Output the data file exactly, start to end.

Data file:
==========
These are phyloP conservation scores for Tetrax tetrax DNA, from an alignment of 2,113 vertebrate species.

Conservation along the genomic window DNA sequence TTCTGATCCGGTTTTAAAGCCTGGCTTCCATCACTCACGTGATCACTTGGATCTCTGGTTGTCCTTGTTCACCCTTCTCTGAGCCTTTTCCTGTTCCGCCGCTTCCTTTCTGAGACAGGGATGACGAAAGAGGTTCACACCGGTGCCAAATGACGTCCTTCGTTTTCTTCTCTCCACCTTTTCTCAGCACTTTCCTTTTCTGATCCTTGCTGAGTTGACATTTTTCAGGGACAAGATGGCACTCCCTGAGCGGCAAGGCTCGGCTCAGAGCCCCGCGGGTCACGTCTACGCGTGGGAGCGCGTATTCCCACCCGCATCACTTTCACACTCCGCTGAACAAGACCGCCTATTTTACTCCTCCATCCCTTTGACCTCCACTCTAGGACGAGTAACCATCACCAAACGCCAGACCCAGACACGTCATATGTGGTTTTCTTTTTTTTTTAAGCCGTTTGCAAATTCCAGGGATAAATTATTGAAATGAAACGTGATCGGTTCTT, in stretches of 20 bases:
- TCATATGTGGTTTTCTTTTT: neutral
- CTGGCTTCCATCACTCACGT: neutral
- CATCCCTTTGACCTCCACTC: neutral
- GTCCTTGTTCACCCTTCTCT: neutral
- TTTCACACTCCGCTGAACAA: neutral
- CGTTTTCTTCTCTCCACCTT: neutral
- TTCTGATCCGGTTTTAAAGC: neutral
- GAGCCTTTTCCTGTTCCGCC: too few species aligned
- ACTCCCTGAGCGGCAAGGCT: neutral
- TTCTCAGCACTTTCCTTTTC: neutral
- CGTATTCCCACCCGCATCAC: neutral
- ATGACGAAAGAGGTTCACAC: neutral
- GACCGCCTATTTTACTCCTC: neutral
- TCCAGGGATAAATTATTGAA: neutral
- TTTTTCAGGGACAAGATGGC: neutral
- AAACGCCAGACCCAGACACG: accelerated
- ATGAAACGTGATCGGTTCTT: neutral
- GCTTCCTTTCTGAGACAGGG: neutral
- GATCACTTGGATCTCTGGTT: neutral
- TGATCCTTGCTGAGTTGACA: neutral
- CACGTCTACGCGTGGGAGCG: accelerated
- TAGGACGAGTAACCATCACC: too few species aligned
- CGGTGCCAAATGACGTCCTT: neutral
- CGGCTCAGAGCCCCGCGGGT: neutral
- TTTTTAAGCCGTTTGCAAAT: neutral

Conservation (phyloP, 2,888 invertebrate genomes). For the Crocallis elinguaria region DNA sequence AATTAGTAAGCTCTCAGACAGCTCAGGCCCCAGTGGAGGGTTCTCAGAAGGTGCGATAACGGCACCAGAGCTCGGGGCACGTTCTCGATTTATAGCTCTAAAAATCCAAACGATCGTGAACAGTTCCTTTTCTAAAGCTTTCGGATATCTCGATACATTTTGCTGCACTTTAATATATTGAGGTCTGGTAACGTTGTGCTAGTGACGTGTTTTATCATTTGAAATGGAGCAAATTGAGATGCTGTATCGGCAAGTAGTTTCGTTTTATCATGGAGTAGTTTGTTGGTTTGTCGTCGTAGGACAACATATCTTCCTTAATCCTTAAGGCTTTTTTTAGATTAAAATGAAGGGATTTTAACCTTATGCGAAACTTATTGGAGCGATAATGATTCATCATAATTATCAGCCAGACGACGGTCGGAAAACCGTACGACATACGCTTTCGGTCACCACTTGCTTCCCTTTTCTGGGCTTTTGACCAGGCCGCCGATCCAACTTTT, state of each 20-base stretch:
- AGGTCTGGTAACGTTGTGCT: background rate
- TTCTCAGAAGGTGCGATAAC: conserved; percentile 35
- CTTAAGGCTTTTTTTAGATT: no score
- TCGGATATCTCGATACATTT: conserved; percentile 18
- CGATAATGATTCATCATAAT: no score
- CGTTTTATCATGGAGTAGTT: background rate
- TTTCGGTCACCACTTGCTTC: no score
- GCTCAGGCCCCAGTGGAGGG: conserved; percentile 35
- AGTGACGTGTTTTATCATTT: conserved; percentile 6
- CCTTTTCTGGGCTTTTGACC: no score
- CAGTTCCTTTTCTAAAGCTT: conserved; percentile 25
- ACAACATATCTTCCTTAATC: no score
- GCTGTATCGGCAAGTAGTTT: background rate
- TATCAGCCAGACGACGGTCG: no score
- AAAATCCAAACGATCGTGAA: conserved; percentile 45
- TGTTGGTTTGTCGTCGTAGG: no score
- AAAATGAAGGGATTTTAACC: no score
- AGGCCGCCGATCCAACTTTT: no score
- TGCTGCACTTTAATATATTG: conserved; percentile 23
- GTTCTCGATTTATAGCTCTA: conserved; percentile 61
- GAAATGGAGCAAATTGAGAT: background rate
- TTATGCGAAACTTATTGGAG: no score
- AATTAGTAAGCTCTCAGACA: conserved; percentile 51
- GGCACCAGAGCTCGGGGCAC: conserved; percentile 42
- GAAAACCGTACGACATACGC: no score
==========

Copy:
These are phyloP conservation scores for Tetrax tetrax DNA, from an alignment of 2,113 vertebrate species.

Conservation along the genomic window DNA sequence TTCTGATCCGGTTTTAAAGCCTGGCTTCCATCACTCACGTGATCACTTGGATCTCTGGTTGTCCTTGTTCACCCTTCTCTGAGCCTTTTCCTGTTCCGCCGCTTCCTTTCTGAGACAGGGATGACGAAAGAGGTTCACACCGGTGCCAAATGACGTCCTTCGTTTTCTTCTCTCCACCTTTTCTCAGCACTTTCCTTTTCTGATCCTTGCTGAGTTGACATTTTTCAGGGACAAGATGGCACTCCCTGAGCGGCAAGGCTCGGCTCAGAGCCCCGCGGGTCACGTCTACGCGTGGGAGCGCGTATTCCCACCCGCATCACTTTCACACTCCGCTGAACAAGACCGCCTATTTTACTCCTCCATCCCTTTGACCTCCACTCTAGGACGAGTAACCATCACCAAACGCCAGACCCAGACACGTCATATGTGGTTTTCTTTTTTTTTTAAGCCGTTTGCAAATTCCAGGGATAAATTATTGAAATGAAACGTGATCGGTTCTT, in stretches of 20 bases:
- TCATATGTGGTTTTCTTTTT: neutral
- CTGGCTTCCATCACTCACGT: neutral
- CATCCCTTTGACCTCCACTC: neutral
- GTCCTTGTTCACCCTTCTCT: neutral
- TTTCACACTCCGCTGAACAA: neutral
- CGTTTTCTTCTCTCCACCTT: neutral
- TTCTGATCCGGTTTTAAAGC: neutral
- GAGCCTTTTCCTGTTCCGCC: too few species aligned
- ACTCCCTGAGCGGCAAGGCT: neutral
- TTCTCAGCACTTTCCTTTTC: neutral
- CGTATTCCCACCCGCATCAC: neutral
- ATGACGAAAGAGGTTCACAC: neutral
- GACCGCCTATTTTACTCCTC: neutral
- TCCAGGGATAAATTATTGAA: neutral
- TTTTTCAGGGACAAGATGGC: neutral
- AAACGCCAGACCCAGACACG: accelerated
- ATGAAACGTGATCGGTTCTT: neutral
- GCTTCCTTTCTGAGACAGGG: neutral
- GATCACTTGGATCTCTGGTT: neutral
- TGATCCTTGCTGAGTTGACA: neutral
- CACGTCTACGCGTGGGAGCG: accelerated
- TAGGACGAGTAACCATCACC: too few species aligned
- CGGTGCCAAATGACGTCCTT: neutral
- CGGCTCAGAGCCCCGCGGGT: neutral
- TTTTTAAGCCGTTTGCAAAT: neutral

Conservation (phyloP, 2,888 invertebrate genomes). For the Crocallis elinguaria region DNA sequence AATTAGTAAGCTCTCAGACAGCTCAGGCCCCAGTGGAGGGTTCTCAGAAGGTGCGATAACGGCACCAGAGCTCGGGGCACGTTCTCGATTTATAGCTCTAAAAATCCAAACGATCGTGAACAGTTCCTTTTCTAAAGCTTTCGGATATCTCGATACATTTTGCTGCACTTTAATATATTGAGGTCTGGTAACGTTGTGCTAGTGACGTGTTTTATCATTTGAAATGGAGCAAATTGAGATGCTGTATCGGCAAGTAGTTTCGTTTTATCATGGAGTAGTTTGTTGGTTTGTCGTCGTAGGACAACATATCTTCCTTAATCCTTAAGGCTTTTTTTAGATTAAAATGAAGGGATTTTAACCTTATGCGAAACTTATTGGAGCGATAATGATTCATCATAATTATCAGCCAGACGACGGTCGGAAAACCGTACGACATACGCTTTCGGTCACCACTTGCTTCCCTTTTCTGGGCTTTTGACCAGGCCGCCGATCCAACTTTT, state of each 20-base stretch:
- AGGTCTGGTAACGTTGTGCT: background rate
- TTCTCAGAAGGTGCGATAAC: conserved; percentile 35
- CTTAAGGCTTTTTTTAGATT: no score
- TCGGATATCTCGATACATTT: conserved; percentile 18
- CGATAATGATTCATCATAAT: no score
- CGTTTTATCATGGAGTAGTT: background rate
- TTTCGGTCACCACTTGCTTC: no score
- GCTCAGGCCCCAGTGGAGGG: conserved; percentile 35
- AGTGACGTGTTTTATCATTT: conserved; percentile 6
- CCTTTTCTGGGCTTTTGACC: no score
- CAGTTCCTTTTCTAAAGCTT: conserved; percentile 25
- ACAACATATCTTCCTTAATC: no score
- GCTGTATCGGCAAGTAGTTT: background rate
- TATCAGCCAGACGACGGTCG: no score
- AAAATCCAAACGATCGTGAA: conserved; percentile 45
- TGTTGGTTTGTCGTCGTAGG: no score
- AAAATGAAGGGATTTTAACC: no score
- AGGCCGCCGATCCAACTTTT: no score
- TGCTGCACTTTAATATATTG: conserved; percentile 23
- GTTCTCGATTTATAGCTCTA: conserved; percentile 61
- GAAATGGAGCAAATTGAGAT: background rate
- TTATGCGAAACTTATTGGAG: no score
- AATTAGTAAGCTCTCAGACA: conserved; percentile 51
- GGCACCAGAGCTCGGGGCAC: conserved; percentile 42
- GAAAACCGTACGACATACGC: no score